Despite U.S. Thanksgiving occurring unusually late in the year in 2013, it still somehow seems to have crept up without warning. Here in Canada of course, “Canadian Thanksgiving” is fading into a semi-distant memory now. We celebrate our fall feast in mid-October, well before Halloween.
Growing up and living in a border city, I’ve come to have an appreciation for both the Canadian and American versions of this indulgent holiday. I have numerous friends and coworkers who are Americans or have dual citizenship, and fraternizing with them over the years has helped to hone my understanding of the differences and similarities between the two celebrations. My stepmother (now a dual citizen) also originally hails from the USA. This has led to some years of observing both Canadian and American Thanksgiving, a tradition I highly recommend.
Living so close to America also affords some substantial fringe benefits when U.S. Thanksgiving rolls around. I can head across the border to take part in the madness of Black Friday sales if I want, and I can listen to Garrison Keillor wax nostalgic about the wonders of marshmallow casserole on the NPR station relayed out of Mount Pleasant. Oh, and the NFL games that air on the Thursday holiday generally have the potential to be actually entertaining.
While door-crasher sales, weeknight football games, and frustrating travel experiences are all essential to the American Thanksgiving experience, I think there is no question that the pulsing heart of the November holiday is found in the tradition of Thanksgiving dinner.
Now many of us who partake in this grand meal approach it with the mindset that it is one of a handful of occasions on the eating calendar where “calories don’t count.” This is an attitude that, for the most part, I agree with. In 25 Principles I have a chapter devoted to special occasion meals like Thanksgiving and Christmas dinner. The standpoint I adopt is to not agonize over something that happens once a year, and instead focus more on what we do every day.
But not everyone is able to indulge freely at turkey-time with an unburdened conscience. Some diet-conscious folks agonize over the possible caloric damage that the holiday meal might be wreaking on them. For those who want to know, there are resources available. The Toronto Star runs a feature called “The Dish” where they send meals (usually restaurant or fast-food, but sometimes home-cooked items) to a nutritional lab for a calorie breakdown and nutrient analysis. The results are generally depressing.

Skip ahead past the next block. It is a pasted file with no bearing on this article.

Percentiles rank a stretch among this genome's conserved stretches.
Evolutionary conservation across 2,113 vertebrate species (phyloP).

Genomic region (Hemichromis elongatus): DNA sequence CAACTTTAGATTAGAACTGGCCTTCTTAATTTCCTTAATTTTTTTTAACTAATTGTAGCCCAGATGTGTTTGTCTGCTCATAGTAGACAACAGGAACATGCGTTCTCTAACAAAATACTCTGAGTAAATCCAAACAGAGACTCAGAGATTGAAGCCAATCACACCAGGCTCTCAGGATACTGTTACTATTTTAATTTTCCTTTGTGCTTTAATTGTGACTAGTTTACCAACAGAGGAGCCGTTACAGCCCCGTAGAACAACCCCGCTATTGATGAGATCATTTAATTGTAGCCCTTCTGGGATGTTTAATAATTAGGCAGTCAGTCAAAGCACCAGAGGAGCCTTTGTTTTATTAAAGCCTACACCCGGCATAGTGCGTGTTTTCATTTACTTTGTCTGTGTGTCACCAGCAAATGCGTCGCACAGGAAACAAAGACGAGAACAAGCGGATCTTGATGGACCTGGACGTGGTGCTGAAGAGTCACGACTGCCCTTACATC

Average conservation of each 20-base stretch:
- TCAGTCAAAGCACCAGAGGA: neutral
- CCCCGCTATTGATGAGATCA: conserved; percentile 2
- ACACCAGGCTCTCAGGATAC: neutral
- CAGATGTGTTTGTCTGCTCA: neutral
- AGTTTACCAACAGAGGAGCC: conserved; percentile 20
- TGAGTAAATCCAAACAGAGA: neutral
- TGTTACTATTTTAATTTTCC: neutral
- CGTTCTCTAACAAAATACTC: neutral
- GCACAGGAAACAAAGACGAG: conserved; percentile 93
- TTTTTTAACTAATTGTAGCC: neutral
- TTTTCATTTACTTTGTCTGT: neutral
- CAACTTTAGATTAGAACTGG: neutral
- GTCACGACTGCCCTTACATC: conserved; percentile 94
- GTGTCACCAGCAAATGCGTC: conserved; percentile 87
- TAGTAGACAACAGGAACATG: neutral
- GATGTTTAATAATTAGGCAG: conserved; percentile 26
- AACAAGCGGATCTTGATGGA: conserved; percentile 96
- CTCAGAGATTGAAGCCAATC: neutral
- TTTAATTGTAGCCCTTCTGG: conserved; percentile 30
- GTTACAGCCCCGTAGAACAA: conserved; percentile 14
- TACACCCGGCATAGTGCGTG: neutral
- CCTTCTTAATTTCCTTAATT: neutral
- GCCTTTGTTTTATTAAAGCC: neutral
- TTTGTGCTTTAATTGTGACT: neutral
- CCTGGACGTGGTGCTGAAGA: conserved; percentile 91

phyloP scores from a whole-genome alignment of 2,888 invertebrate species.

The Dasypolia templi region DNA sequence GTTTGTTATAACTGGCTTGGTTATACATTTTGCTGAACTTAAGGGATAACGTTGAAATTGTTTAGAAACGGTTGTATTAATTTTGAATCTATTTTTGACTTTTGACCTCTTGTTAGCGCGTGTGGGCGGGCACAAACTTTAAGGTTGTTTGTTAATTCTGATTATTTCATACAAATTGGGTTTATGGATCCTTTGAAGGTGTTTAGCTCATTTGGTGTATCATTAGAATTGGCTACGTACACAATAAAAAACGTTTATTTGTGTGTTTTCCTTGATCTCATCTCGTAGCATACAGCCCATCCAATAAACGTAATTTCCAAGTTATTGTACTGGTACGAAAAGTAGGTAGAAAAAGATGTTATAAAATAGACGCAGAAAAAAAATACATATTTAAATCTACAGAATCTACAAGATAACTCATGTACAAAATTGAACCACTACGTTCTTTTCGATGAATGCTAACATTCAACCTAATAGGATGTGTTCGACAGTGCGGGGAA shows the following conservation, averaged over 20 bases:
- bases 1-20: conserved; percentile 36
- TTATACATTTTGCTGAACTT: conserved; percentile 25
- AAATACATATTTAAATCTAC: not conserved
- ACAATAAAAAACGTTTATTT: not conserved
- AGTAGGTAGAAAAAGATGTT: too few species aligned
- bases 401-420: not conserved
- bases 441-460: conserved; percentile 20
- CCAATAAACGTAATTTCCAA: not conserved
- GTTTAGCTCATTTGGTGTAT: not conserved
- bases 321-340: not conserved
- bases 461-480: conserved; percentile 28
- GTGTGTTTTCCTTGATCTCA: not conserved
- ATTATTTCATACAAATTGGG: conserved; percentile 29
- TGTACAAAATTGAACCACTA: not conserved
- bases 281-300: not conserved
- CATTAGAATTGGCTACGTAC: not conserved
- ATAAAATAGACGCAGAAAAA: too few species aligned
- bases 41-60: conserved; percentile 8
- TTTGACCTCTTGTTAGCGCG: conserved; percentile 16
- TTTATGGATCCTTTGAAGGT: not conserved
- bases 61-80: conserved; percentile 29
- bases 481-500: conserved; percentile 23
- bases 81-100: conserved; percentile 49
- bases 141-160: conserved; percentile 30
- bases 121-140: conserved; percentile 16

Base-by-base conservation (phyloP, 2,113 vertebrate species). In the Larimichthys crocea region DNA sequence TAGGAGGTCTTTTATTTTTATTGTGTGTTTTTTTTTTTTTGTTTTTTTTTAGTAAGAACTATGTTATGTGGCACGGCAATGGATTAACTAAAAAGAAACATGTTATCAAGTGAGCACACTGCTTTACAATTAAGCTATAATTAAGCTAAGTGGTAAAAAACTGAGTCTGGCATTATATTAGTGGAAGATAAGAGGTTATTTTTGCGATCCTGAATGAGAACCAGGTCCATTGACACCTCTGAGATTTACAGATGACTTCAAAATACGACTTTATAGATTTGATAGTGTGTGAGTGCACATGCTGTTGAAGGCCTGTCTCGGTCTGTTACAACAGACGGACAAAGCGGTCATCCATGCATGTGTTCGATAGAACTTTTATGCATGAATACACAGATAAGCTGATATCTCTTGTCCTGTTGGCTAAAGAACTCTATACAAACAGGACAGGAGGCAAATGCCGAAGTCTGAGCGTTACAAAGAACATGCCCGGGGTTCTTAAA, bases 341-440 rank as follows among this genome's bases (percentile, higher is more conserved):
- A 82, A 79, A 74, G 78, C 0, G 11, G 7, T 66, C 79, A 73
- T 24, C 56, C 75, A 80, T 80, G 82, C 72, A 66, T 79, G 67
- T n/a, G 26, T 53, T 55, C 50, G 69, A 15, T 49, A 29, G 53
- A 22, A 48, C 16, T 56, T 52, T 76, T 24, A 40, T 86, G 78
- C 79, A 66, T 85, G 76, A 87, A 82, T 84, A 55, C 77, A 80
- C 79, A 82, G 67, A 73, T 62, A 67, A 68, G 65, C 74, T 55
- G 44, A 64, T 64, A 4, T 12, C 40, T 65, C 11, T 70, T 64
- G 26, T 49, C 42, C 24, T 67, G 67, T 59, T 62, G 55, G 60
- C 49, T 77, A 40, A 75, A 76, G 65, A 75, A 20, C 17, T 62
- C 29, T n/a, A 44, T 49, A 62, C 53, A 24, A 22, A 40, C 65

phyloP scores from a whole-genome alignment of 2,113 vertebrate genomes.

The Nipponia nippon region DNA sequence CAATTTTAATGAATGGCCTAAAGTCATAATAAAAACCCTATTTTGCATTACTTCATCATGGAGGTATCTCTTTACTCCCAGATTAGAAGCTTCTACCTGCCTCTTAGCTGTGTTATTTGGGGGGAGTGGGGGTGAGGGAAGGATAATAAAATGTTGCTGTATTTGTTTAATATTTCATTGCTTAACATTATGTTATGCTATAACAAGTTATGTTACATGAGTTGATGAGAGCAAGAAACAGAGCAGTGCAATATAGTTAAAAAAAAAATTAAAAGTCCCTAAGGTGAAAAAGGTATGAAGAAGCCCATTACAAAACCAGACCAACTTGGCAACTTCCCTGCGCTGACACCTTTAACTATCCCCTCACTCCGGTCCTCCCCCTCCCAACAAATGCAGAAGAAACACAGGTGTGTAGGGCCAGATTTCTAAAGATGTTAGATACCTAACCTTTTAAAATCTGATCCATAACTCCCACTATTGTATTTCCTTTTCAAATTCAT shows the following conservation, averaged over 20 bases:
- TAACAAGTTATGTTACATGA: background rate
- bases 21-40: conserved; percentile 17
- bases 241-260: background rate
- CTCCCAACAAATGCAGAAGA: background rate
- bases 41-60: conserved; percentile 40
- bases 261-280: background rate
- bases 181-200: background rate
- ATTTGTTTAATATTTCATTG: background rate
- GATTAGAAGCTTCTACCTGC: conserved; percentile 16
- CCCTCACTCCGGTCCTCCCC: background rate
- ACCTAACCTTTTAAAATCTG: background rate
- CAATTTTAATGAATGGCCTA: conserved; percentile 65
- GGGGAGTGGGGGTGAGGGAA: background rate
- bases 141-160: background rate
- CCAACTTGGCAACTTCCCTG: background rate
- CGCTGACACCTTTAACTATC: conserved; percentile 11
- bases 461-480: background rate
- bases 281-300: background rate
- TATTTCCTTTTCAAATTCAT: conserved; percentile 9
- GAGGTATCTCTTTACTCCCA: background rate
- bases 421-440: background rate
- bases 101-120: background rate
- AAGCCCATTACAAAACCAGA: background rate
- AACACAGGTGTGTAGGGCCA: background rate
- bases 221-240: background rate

In 2011, the overseers of the The Dish feature decided to train their guns on Thanksgiving Dinner. They dispatched a full plate of “Canadian Thanksgiving favourites” (turkey and gravy, mashed potatoes, commercial stuffing, green bean casserole etc.) and a slice of pumpkin pie to the lab for scrutiny.
The results that came back were professed to be “surprising.” It was determined that the whole-shebang (including the pie) clocked in with a total of 1,125 calories.
(You can read about the full nutrient breakdown, ingredients used, serving sizes, and methodology in the Star article.)
So a little over 1,100 calories for the core of a Thanksgiving dinner, is that a lot? Well…it’s a fair bit. Probably 40-50 per cent of many people’s daily caloric needs would be met by that one plateful of food (and follow-up slice of pie), and certainly many people would be going back for seconds. But considering that Thanksgiving is on the Olympic podium of big home-cooked meals, it’s hardly terrible, and maybe even surprisingly better than expected. Even the authors of The Dish offered what was, by their standards, encouraging praise.
As I say in 25 Principles, it’s not hard at all to match or exceed the calorie totals of a meal like Thanksgiving with a trip to a fast-food joint or restaurant that few of us give any second thought to. It’s not rare outlier meals like Thanksgiving or Christmas that are causing us grief; it’s all the little “just because” food celebrations we have all the time that are the bigger problem.
For my American friends, relations, and readers, if you’re gearing up for a big feast today, or in the next few days, don’t sweat the possible dietary damage too much—because it might not be as bad as you fear anyways. And besides, Thanksgiving comes but once a year; there are 364 other days where you can be more frugal with your food choices.